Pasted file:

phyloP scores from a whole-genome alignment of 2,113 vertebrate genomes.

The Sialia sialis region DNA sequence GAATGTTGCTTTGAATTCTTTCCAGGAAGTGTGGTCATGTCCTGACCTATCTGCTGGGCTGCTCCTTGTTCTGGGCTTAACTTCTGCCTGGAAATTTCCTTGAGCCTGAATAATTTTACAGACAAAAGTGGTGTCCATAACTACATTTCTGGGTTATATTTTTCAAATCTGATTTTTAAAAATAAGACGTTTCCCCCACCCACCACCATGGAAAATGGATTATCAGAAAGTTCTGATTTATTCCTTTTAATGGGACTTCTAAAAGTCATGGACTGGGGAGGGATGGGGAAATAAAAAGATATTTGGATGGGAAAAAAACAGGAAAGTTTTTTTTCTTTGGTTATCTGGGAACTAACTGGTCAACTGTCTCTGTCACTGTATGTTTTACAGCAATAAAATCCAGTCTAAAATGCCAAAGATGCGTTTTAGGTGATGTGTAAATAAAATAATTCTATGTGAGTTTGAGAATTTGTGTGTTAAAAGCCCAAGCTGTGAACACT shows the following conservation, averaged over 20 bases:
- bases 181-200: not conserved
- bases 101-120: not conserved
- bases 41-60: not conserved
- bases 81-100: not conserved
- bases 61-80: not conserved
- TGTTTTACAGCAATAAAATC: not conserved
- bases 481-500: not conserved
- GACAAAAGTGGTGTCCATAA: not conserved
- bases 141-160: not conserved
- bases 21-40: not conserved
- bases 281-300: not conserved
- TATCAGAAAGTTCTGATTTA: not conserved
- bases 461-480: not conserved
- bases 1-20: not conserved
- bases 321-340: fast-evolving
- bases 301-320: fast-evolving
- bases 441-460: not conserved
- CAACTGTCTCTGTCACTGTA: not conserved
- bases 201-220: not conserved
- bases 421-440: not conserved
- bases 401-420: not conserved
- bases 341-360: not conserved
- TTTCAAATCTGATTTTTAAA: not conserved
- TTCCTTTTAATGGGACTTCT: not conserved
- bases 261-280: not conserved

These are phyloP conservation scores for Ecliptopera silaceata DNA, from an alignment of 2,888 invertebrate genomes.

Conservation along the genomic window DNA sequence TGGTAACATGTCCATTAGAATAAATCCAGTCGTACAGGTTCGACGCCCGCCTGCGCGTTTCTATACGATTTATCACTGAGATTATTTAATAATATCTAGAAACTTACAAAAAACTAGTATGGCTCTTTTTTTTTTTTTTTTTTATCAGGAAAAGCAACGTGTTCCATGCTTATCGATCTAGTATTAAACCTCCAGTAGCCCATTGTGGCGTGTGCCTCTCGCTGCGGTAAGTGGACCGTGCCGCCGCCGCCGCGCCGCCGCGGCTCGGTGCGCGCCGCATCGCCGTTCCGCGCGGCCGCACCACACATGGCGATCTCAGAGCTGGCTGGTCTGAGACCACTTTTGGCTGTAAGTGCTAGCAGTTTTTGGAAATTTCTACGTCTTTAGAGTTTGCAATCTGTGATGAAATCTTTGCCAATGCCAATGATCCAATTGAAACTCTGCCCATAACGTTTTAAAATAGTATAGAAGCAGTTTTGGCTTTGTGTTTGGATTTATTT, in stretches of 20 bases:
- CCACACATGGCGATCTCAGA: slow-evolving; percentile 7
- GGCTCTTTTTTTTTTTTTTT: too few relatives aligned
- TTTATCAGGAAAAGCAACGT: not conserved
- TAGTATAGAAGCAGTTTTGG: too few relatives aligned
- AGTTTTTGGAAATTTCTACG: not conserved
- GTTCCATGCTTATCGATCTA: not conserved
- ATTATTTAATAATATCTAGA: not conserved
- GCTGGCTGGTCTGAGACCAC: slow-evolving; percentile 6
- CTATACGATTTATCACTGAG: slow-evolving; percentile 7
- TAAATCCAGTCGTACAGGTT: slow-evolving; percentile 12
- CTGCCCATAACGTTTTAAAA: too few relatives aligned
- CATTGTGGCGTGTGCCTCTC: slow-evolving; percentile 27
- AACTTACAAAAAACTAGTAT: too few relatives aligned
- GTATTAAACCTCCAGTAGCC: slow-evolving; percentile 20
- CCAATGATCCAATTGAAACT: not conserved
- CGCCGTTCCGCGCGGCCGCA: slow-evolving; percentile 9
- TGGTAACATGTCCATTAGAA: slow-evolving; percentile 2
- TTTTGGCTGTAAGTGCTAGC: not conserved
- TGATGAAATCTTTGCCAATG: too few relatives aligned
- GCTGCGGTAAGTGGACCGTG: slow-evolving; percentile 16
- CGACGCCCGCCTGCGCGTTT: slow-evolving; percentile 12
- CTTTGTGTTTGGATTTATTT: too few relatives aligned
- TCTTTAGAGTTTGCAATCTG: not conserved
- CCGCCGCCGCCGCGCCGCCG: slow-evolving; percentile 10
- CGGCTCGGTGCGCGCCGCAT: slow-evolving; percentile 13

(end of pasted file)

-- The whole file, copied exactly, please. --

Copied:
phyloP scores from a whole-genome alignment of 2,113 vertebrate genomes.

The Sialia sialis region DNA sequence GAATGTTGCTTTGAATTCTTTCCAGGAAGTGTGGTCATGTCCTGACCTATCTGCTGGGCTGCTCCTTGTTCTGGGCTTAACTTCTGCCTGGAAATTTCCTTGAGCCTGAATAATTTTACAGACAAAAGTGGTGTCCATAACTACATTTCTGGGTTATATTTTTCAAATCTGATTTTTAAAAATAAGACGTTTCCCCCACCCACCACCATGGAAAATGGATTATCAGAAAGTTCTGATTTATTCCTTTTAATGGGACTTCTAAAAGTCATGGACTGGGGAGGGATGGGGAAATAAAAAGATATTTGGATGGGAAAAAAACAGGAAAGTTTTTTTTCTTTGGTTATCTGGGAACTAACTGGTCAACTGTCTCTGTCACTGTATGTTTTACAGCAATAAAATCCAGTCTAAAATGCCAAAGATGCGTTTTAGGTGATGTGTAAATAAAATAATTCTATGTGAGTTTGAGAATTTGTGTGTTAAAAGCCCAAGCTGTGAACACT shows the following conservation, averaged over 20 bases:
- bases 181-200: not conserved
- bases 101-120: not conserved
- bases 41-60: not conserved
- bases 81-100: not conserved
- bases 61-80: not conserved
- TGTTTTACAGCAATAAAATC: not conserved
- bases 481-500: not conserved
- GACAAAAGTGGTGTCCATAA: not conserved
- bases 141-160: not conserved
- bases 21-40: not conserved
- bases 281-300: not conserved
- TATCAGAAAGTTCTGATTTA: not conserved
- bases 461-480: not conserved
- bases 1-20: not conserved
- bases 321-340: fast-evolving
- bases 301-320: fast-evolving
- bases 441-460: not conserved
- CAACTGTCTCTGTCACTGTA: not conserved
- bases 201-220: not conserved
- bases 421-440: not conserved
- bases 401-420: not conserved
- bases 341-360: not conserved
- TTTCAAATCTGATTTTTAAA: not conserved
- TTCCTTTTAATGGGACTTCT: not conserved
- bases 261-280: not conserved

These are phyloP conservation scores for Ecliptopera silaceata DNA, from an alignment of 2,888 invertebrate genomes.

Conservation along the genomic window DNA sequence TGGTAACATGTCCATTAGAATAAATCCAGTCGTACAGGTTCGACGCCCGCCTGCGCGTTTCTATACGATTTATCACTGAGATTATTTAATAATATCTAGAAACTTACAAAAAACTAGTATGGCTCTTTTTTTTTTTTTTTTTTATCAGGAAAAGCAACGTGTTCCATGCTTATCGATCTAGTATTAAACCTCCAGTAGCCCATTGTGGCGTGTGCCTCTCGCTGCGGTAAGTGGACCGTGCCGCCGCCGCCGCGCCGCCGCGGCTCGGTGCGCGCCGCATCGCCGTTCCGCGCGGCCGCACCACACATGGCGATCTCAGAGCTGGCTGGTCTGAGACCACTTTTGGCTGTAAGTGCTAGCAGTTTTTGGAAATTTCTACGTCTTTAGAGTTTGCAATCTGTGATGAAATCTTTGCCAATGCCAATGATCCAATTGAAACTCTGCCCATAACGTTTTAAAATAGTATAGAAGCAGTTTTGGCTTTGTGTTTGGATTTATTT, in stretches of 20 bases:
- CCACACATGGCGATCTCAGA: slow-evolving; percentile 7
- GGCTCTTTTTTTTTTTTTTT: too few relatives aligned
- TTTATCAGGAAAAGCAACGT: not conserved
- TAGTATAGAAGCAGTTTTGG: too few relatives aligned
- AGTTTTTGGAAATTTCTACG: not conserved
- GTTCCATGCTTATCGATCTA: not conserved
- ATTATTTAATAATATCTAGA: not conserved
- GCTGGCTGGTCTGAGACCAC: slow-evolving; percentile 6
- CTATACGATTTATCACTGAG: slow-evolving; percentile 7
- TAAATCCAGTCGTACAGGTT: slow-evolving; percentile 12
- CTGCCCATAACGTTTTAAAA: too few relatives aligned
- CATTGTGGCGTGTGCCTCTC: slow-evolving; percentile 27
- AACTTACAAAAAACTAGTAT: too few relatives aligned
- GTATTAAACCTCCAGTAGCC: slow-evolving; percentile 20
- CCAATGATCCAATTGAAACT: not conserved
- CGCCGTTCCGCGCGGCCGCA: slow-evolving; percentile 9
- TGGTAACATGTCCATTAGAA: slow-evolving; percentile 2
- TTTTGGCTGTAAGTGCTAGC: not conserved
- TGATGAAATCTTTGCCAATG: too few relatives aligned
- GCTGCGGTAAGTGGACCGTG: slow-evolving; percentile 16
- CGACGCCCGCCTGCGCGTTT: slow-evolving; percentile 12
- CTTTGTGTTTGGATTTATTT: too few relatives aligned
- TCTTTAGAGTTTGCAATCTG: not conserved
- CCGCCGCCGCCGCGCCGCCG: slow-evolving; percentile 10
- CGGCTCGGTGCGCGCCGCAT: slow-evolving; percentile 13